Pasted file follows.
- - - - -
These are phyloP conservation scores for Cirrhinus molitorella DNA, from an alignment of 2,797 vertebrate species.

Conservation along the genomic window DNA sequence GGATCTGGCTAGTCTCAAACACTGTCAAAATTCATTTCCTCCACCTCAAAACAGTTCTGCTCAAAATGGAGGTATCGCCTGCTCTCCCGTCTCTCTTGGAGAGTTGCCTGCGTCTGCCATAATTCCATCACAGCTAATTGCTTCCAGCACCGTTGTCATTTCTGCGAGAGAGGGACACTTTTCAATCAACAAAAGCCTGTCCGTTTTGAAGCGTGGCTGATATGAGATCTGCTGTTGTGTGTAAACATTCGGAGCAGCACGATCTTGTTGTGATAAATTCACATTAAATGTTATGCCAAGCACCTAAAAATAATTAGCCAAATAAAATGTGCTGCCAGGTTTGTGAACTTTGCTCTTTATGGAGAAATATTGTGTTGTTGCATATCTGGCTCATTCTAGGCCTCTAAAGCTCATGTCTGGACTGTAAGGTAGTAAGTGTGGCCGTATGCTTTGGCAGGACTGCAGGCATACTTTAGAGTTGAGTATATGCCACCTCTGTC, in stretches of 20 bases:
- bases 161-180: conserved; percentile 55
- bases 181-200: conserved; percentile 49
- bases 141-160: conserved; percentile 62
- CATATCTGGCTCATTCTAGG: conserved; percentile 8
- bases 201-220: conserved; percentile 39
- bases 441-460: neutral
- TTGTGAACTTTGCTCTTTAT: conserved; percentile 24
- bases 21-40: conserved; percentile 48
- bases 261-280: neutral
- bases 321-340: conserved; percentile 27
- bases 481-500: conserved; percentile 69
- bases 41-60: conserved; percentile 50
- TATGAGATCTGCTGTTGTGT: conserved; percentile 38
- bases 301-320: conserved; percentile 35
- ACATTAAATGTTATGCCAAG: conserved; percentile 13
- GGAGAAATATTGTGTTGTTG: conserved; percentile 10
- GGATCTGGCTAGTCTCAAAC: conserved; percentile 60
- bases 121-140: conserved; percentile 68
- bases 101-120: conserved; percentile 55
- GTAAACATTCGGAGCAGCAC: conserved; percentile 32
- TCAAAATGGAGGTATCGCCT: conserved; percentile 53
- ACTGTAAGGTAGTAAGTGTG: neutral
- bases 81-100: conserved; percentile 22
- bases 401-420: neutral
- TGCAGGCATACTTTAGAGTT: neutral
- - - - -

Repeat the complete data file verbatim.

These are phyloP conservation scores for Cirrhinus molitorella DNA, from an alignment of 2,797 vertebrate species.

Conservation along the genomic window DNA sequence GGATCTGGCTAGTCTCAAACACTGTCAAAATTCATTTCCTCCACCTCAAAACAGTTCTGCTCAAAATGGAGGTATCGCCTGCTCTCCCGTCTCTCTTGGAGAGTTGCCTGCGTCTGCCATAATTCCATCACAGCTAATTGCTTCCAGCACCGTTGTCATTTCTGCGAGAGAGGGACACTTTTCAATCAACAAAAGCCTGTCCGTTTTGAAGCGTGGCTGATATGAGATCTGCTGTTGTGTGTAAACATTCGGAGCAGCACGATCTTGTTGTGATAAATTCACATTAAATGTTATGCCAAGCACCTAAAAATAATTAGCCAAATAAAATGTGCTGCCAGGTTTGTGAACTTTGCTCTTTATGGAGAAATATTGTGTTGTTGCATATCTGGCTCATTCTAGGCCTCTAAAGCTCATGTCTGGACTGTAAGGTAGTAAGTGTGGCCGTATGCTTTGGCAGGACTGCAGGCATACTTTAGAGTTGAGTATATGCCACCTCTGTC, in stretches of 20 bases:
- bases 161-180: conserved; percentile 55
- bases 181-200: conserved; percentile 49
- bases 141-160: conserved; percentile 62
- CATATCTGGCTCATTCTAGG: conserved; percentile 8
- bases 201-220: conserved; percentile 39
- bases 441-460: neutral
- TTGTGAACTTTGCTCTTTAT: conserved; percentile 24
- bases 21-40: conserved; percentile 48
- bases 261-280: neutral
- bases 321-340: conserved; percentile 27
- bases 481-500: conserved; percentile 69
- bases 41-60: conserved; percentile 50
- TATGAGATCTGCTGTTGTGT: conserved; percentile 38
- bases 301-320: conserved; percentile 35
- ACATTAAATGTTATGCCAAG: conserved; percentile 13
- GGAGAAATATTGTGTTGTTG: conserved; percentile 10
- GGATCTGGCTAGTCTCAAAC: conserved; percentile 60
- bases 121-140: conserved; percentile 68
- bases 101-120: conserved; percentile 55
- GTAAACATTCGGAGCAGCAC: conserved; percentile 32
- TCAAAATGGAGGTATCGCCT: conserved; percentile 53
- ACTGTAAGGTAGTAAGTGTG: neutral
- bases 81-100: conserved; percentile 22
- bases 401-420: neutral
- TGCAGGCATACTTTAGAGTT: neutral